Books > Old Books > The British Constitution (1938)


Page 52

THE HOUSE OF LORDS

THE British Constitution grew, we are often told, and was not made. What is meant, one supposes, is that gradual change in the relative importance of the organs of government, that slow adaptation of institutions to purposes for which they were not intended, and that refusal to bring forms into correspondence with facts, which have marked the process of its development. These features of British constitutional evolution, themselves due to what one may call, according to taste, the respect for tradition and the principle of continuity or the obsequiousness to privileged interests, are the kindest explanation that can be given of the present existence of the House of Lords.
That body has been regarded as requiring radical change for more than a century. Since 1911 there has been on the statute book the declared intention to reform. The whole of political theory for a hundred years has run directly counter to the notion of hereditary privilege. Yet the House of Lords is still with us; and the hereditary principle was never more strongly expressed in its composition, nor more clearly the sole basis of its claim to the great power it wields.
The story of the development of the Upper House from the King's Great Council, sitting by virtue of royal summons to attend and advise, into a House sitting by right of primogeniture is not unlike that of any other oligarchy. There is the usual insistence on a steadily growing privilege. This is exemplified in the denial of the King's right to withhold a writ of summons, in the prescription that, while the King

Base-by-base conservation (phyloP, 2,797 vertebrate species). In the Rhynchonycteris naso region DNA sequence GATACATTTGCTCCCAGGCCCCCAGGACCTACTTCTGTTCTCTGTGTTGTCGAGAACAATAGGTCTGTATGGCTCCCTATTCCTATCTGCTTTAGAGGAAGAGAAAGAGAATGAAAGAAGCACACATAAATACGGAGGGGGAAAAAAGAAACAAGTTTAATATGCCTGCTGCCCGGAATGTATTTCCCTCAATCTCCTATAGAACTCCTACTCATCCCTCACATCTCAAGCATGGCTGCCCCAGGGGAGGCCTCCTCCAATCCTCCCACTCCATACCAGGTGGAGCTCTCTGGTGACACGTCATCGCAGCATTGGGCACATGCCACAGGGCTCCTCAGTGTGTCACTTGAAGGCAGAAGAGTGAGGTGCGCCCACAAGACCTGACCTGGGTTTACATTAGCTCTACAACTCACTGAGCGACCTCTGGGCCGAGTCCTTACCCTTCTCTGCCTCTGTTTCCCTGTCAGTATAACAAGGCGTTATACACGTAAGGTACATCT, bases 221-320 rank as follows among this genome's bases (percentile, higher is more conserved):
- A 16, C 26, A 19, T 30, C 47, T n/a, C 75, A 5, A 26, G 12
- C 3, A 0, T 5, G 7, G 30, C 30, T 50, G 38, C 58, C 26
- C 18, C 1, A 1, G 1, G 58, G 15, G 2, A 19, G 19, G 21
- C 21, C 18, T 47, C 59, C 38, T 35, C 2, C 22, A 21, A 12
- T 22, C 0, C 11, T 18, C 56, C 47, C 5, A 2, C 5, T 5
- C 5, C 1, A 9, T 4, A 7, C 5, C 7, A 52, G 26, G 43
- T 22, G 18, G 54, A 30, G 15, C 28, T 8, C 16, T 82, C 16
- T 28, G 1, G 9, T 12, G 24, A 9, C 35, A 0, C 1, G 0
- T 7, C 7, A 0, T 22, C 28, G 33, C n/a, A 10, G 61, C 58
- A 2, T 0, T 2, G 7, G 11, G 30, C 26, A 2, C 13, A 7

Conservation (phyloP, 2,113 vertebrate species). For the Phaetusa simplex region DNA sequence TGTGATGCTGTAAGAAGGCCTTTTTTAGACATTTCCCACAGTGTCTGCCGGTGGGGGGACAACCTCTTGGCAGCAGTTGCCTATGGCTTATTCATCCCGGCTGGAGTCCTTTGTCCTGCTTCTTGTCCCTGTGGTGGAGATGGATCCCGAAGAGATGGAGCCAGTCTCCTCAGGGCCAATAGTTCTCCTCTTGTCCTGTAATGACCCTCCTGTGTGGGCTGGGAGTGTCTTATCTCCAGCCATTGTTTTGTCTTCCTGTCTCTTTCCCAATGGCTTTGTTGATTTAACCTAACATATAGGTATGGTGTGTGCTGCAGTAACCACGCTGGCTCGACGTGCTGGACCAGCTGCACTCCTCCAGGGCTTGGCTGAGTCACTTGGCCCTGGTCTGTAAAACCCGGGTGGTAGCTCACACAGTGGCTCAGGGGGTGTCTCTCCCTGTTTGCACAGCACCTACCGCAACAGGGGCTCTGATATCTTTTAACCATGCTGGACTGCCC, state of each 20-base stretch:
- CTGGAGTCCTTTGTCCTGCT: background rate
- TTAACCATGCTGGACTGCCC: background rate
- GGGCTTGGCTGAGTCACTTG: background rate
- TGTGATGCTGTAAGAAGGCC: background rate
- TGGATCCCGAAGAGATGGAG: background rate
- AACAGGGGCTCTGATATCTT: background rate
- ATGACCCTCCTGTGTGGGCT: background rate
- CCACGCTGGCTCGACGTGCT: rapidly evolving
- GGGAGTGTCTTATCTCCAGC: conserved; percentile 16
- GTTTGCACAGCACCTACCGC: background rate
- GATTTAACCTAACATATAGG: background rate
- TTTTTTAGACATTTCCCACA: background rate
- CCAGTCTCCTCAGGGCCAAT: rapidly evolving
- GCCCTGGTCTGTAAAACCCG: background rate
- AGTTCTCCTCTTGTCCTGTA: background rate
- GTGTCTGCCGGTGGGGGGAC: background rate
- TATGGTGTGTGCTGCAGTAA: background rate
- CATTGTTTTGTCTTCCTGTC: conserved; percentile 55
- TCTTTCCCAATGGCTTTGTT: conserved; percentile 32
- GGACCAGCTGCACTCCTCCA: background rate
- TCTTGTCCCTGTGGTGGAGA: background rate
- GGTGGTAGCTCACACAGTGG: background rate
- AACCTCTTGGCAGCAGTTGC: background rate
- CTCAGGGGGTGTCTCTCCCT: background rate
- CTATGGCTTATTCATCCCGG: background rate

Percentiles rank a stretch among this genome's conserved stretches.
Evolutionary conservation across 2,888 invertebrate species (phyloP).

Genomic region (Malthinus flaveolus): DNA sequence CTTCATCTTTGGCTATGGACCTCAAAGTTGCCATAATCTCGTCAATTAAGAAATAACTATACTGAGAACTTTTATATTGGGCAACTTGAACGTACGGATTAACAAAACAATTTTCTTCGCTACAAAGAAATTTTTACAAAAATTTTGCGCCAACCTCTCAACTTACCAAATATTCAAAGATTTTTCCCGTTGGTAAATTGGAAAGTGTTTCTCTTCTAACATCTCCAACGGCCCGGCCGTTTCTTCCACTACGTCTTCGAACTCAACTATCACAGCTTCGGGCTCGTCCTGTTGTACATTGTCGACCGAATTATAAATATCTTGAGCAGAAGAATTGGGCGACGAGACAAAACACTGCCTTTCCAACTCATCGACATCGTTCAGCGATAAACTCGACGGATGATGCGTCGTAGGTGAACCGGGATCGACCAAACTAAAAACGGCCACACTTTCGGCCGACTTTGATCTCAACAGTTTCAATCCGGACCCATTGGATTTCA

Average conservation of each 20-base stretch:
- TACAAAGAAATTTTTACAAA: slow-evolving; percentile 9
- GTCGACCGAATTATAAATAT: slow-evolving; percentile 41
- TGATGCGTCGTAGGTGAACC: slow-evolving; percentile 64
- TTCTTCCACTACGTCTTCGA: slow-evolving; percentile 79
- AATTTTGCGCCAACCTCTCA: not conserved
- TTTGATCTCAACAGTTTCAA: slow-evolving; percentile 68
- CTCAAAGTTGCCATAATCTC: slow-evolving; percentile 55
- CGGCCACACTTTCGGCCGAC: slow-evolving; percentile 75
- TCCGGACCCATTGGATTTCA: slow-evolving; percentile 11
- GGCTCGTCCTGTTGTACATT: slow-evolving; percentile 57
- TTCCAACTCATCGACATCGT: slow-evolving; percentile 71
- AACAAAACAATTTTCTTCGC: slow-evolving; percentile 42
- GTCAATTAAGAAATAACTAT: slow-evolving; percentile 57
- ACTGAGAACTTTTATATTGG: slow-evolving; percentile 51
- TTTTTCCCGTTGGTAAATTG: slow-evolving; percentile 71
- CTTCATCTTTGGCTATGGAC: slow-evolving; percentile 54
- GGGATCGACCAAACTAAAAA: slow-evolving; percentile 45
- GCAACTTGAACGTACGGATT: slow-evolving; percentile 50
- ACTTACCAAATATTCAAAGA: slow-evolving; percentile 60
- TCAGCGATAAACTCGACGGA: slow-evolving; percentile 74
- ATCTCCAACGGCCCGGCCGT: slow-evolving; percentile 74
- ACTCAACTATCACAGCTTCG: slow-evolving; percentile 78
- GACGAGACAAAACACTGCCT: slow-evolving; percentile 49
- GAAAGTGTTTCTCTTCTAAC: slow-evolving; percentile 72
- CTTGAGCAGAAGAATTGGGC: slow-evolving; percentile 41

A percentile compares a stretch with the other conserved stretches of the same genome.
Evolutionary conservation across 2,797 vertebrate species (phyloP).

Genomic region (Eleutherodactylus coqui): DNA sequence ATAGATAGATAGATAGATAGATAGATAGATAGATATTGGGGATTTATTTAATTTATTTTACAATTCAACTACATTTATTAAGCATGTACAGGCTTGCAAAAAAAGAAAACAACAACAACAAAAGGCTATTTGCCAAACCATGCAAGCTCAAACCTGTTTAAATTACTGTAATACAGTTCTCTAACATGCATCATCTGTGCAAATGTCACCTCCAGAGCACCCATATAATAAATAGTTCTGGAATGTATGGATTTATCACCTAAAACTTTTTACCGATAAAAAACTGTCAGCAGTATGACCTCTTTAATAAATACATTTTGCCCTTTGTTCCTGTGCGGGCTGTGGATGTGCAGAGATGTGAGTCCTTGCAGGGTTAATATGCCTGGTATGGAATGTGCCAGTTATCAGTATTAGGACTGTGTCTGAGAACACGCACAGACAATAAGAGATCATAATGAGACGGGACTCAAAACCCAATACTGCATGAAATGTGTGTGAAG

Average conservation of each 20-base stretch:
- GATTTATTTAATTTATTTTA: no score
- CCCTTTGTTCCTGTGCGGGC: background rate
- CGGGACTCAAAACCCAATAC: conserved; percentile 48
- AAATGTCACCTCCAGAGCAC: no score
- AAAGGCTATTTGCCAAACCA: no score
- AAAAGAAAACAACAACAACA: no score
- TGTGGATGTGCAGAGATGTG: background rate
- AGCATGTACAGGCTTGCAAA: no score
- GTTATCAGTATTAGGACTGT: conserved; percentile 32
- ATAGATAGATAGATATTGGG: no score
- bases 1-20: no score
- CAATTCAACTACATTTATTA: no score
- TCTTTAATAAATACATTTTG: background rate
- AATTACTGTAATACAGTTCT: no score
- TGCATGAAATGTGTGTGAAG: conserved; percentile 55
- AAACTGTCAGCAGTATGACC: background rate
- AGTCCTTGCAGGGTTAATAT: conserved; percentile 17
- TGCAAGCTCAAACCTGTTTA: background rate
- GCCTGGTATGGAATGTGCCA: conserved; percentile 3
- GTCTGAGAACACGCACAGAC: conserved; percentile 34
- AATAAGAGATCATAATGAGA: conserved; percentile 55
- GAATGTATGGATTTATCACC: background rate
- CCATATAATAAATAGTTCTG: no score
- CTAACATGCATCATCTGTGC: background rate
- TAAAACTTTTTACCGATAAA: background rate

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where is HTML where is HEAD where is TITLE THE British Constitution grew, we are often told, and was not made. What is meant, one supposes, is that gradual change in what is relative importance of what is organs of government, that slow adaptation of institutions to purposes for which they were not intended, and that refusal to bring forms into correspondence with facts, which have marked what is process of its development. These features of British constitutional evolution, themselves due to what one may call, according to taste, what is respect for tradition and what is principle of continuity or what is obsequiousness to privileged interests, are what is kindest explanation that can be given of what is present existence of what is House of Lords. That body has been regarded as requiring radical change for more than a century. Since 1911 there has been on what is statute book what is declared intention to reform. what is whole of political theory for a hundred years has run directly counter to what is notion of hereditary privilege. Yet what is House of Lords is still with us; and what is hereditary principle was never more strongly expressed in its composition, nor more clearly what is sole basis of its claim to what is great power it wields. what is story of what is development of what is Upper House from what is King's Great Council, sitting by virtue of royal summons to attend and advise, into a House sitting by right of primogeniture is not unlike that of any other oligarchy. There is what is usual insistence on a steadily growing privilege. This is exemplified in what is denial of what is King's right to withhold a writ of summons, in what is prescription that, while what is King where is meta name="keywords" content="old books, Free book , free book offer , free audio books , free coloring book pages , free book reports , free audio book , audio books free download , book free , free guest book , books free , free book summaries , download free audio books , free childrens books." where is where are they now rel="stylesheet" type="text/css" href="../../style.css" where is meta http-equiv="Content-Type" content="text/html; charset=iso-8859-1" where is BODY bgColor=#ffffff text="#000000" where are they now ="#000000" v where are they now ="#FF0000" where is div align="center" where is strong where is strong where is a href="http://www.aaoldbooks.com" Books > where is a href="../default.asp" title="Book" Old Books > where is strong where is a href="default.asp" The British Constitution (1938) where is table width="700" border="1" align="center" cellpadding="15" cellspacing="0" where is center where is tr where is td width="160" align="center" valign="top" where is div align="center" where is td align="center" valign="top" where is div align="left" where is div align="center" where is p align="left" Page 52 where is strong THE HOUSE OF LORDS where is p align="justify" THE British Constitution grew, we are often told, and was not made. What is meant, one supposes, is that gradual change in what is relative importance of what is organs of government, that slow adaptation of institutions to purposes for which they were not intended, and that refusal to bring forms into correspondence with facts, which have marked what is process of its development. These features of British constitutional evolution, themselves due to what one may call, according to taste, what is respect for tradition and what is principle of continuity or what is obsequiousness to privileged interests, are what is kindest explanation that can be given of the present existence of what is House of Lords. That body has been regarded as requiring radical change for more than a century. Since 1911 there has been on what is statute book the declared intention to reform. what is whole of political theory for a hundred years has run directly counter to what is notion of hereditary privilege. Yet what is House of Lords is still with us; and what is hereditary principle was never more strongly expressed in its composition, nor more clearly what is sole basis of its claim to what is great power it wields. what is story of what is development of what is Upper House from what is King's Great Council, sitting by virtue of royal summons to attend and advise, into a House sitting by right of primogeniture is not unlike that of any other oligarchy. There is what is usual insistence on a steadily growing privilege. This is exemplified in what is denial of what is King's right to withhold a writ of summons, in what is prescription that, while what is King where is Server.Execute("_SiteMap.asp") %